RESP: Take Advantage of Tax-Savvy Education Planning

It’s graduation time – such a wonderful moment of achievement for both the students and their parents! Share these essential tips and guidelines about the RESP with new families who are embarking on the savings journey towards a successful education outcome two decades from now. These are excerpted from the newly released Essential Tax Facts, 2019 edition.

A Registered Education Savings Plan (RESP) is a tax-assisted savings plan set up for the purposes of funding a beneficiary’s future education costs. It also serves as a way to split income earned in the plan with the beneficiary, who will be taxed at a lower rate than the contributor, as a general rule, when earnings are withdrawn.

What gives the RESP weight as an important family  investment,  is that the federal government encourages family educational savings by contributing to your efforts with the Canada Education Savings Grants and Canada Learning Bonds.

A contributor can invest up to $50,000 per beneficiary as a lifetime maximum. But, government contributions are maximized if contributions are spread over time rather than in one lump sum. You should also know:

  • The plan must terminate after 35 years (unless the beneficiary is disabled).
  • Minor siblings can substitute as plan beneficiaries if the intended beneficiary does not become a qualifying recipient.

Transfers may be made between RESPs with no income tax consequences. In fact, tax-free transfers between individual Registered Education Savings Plans (RESPs) for the benefit of siblings will be allowed without triggering the repayment of Canada Education Savings Grants (CESGs) so long as the beneficiary of the recipient plan is less than 21 years old at the time of the transfer.

There are several tax advantages to an RESP investment. The subscriber, who contributes money into the plan, does not receive a tax deduction at the time  of investment. However, income earned within  the plan on the contributions is tax-deferred until the beneficiary student qualifies to receive education assistance from the plan by starting to attend post-secondary school, either on  a part-time or on a full-time basis.

Be sure to tap  into the CESG. The sweetener to RESP savings is the Canada Education Savings Grant (CESG) which provides additional funds for education. It’s free money given to anyone who contributes to the RESP; there is no income testing.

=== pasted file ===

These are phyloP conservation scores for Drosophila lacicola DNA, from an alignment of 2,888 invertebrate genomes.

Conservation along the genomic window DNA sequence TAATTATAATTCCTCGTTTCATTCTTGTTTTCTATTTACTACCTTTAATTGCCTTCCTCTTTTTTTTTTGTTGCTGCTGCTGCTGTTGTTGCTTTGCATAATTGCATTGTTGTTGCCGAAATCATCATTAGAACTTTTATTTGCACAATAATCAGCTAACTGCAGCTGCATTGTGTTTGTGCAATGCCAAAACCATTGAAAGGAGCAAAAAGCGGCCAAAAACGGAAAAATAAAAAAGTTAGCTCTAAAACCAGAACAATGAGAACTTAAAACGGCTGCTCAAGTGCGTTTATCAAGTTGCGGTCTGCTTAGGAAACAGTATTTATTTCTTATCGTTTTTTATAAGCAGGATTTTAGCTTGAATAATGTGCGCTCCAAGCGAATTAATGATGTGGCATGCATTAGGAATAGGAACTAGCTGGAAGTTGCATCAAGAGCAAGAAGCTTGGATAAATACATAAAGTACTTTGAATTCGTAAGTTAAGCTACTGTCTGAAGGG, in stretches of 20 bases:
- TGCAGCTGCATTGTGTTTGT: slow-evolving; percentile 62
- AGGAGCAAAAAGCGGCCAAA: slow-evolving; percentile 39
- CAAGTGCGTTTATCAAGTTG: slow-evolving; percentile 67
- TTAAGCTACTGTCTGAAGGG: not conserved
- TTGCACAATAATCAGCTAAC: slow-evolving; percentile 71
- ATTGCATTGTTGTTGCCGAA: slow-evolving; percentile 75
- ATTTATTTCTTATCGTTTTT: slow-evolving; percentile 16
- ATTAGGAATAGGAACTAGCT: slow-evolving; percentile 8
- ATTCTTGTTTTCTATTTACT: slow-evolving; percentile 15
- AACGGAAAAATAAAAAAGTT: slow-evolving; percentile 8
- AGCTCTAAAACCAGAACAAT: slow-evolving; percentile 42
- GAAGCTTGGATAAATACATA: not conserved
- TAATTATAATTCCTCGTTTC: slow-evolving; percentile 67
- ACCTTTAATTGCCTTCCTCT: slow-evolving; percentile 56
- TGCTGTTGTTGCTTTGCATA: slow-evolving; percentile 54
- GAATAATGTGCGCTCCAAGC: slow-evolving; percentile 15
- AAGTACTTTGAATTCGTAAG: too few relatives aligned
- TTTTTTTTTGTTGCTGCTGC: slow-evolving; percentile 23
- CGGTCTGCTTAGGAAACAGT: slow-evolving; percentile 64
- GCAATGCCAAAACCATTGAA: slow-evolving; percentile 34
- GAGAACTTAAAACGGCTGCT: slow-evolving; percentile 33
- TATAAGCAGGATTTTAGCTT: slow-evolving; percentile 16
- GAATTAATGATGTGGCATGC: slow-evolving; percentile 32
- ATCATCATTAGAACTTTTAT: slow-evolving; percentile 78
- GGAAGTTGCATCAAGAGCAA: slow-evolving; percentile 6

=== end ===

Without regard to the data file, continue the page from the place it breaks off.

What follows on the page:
The grant is 20% of the first $2,500 contributed to an RESP for children under the age of 18. The lifetime maximum CESG is $7,200. To receive the money, the beneficiary of the RESP must have a Social Insurance Number. The CESG room of up to $500 a year (20% of $2,500) can be maximized each year including the year the child turns 17.

Unused CESG contribution room can be carried forward until the child turns  18, however, the grant may not exceed $1,000 in any one year. This means that the catch-up of the grants is limited to two years at a time so it’s better to make contributions each year rather than in a lump sum.

An additional CESG is available if the family net income is low enough.

  • For families with net income in the lowest tax bracket (below $47,630 in 2019, $46,605 in 2018), an additional grant is 20% of the first $500 deposited (maximum $100 additional grant).
  • For families with net incomes in the second tax bracket (between $47,631  and $95,259 in 2019), the additional grant is 10% of the first $500 deposited (maximum $50 additional grant).

Part two on using the RESP is coming soon! Stay tuned for more information on how to use Education Assistance Payments (EAPs) after withdrawing from RESPs.

** Excerpted from Essential Tax Facts, 2019 Edition – available now! Order online or by calling 1.866.953.4769. Shipping is free, or pick up your copy at the CE Summits.  Half price offer when you buy 10 or more!  It’s great for client education if you are a professional. 

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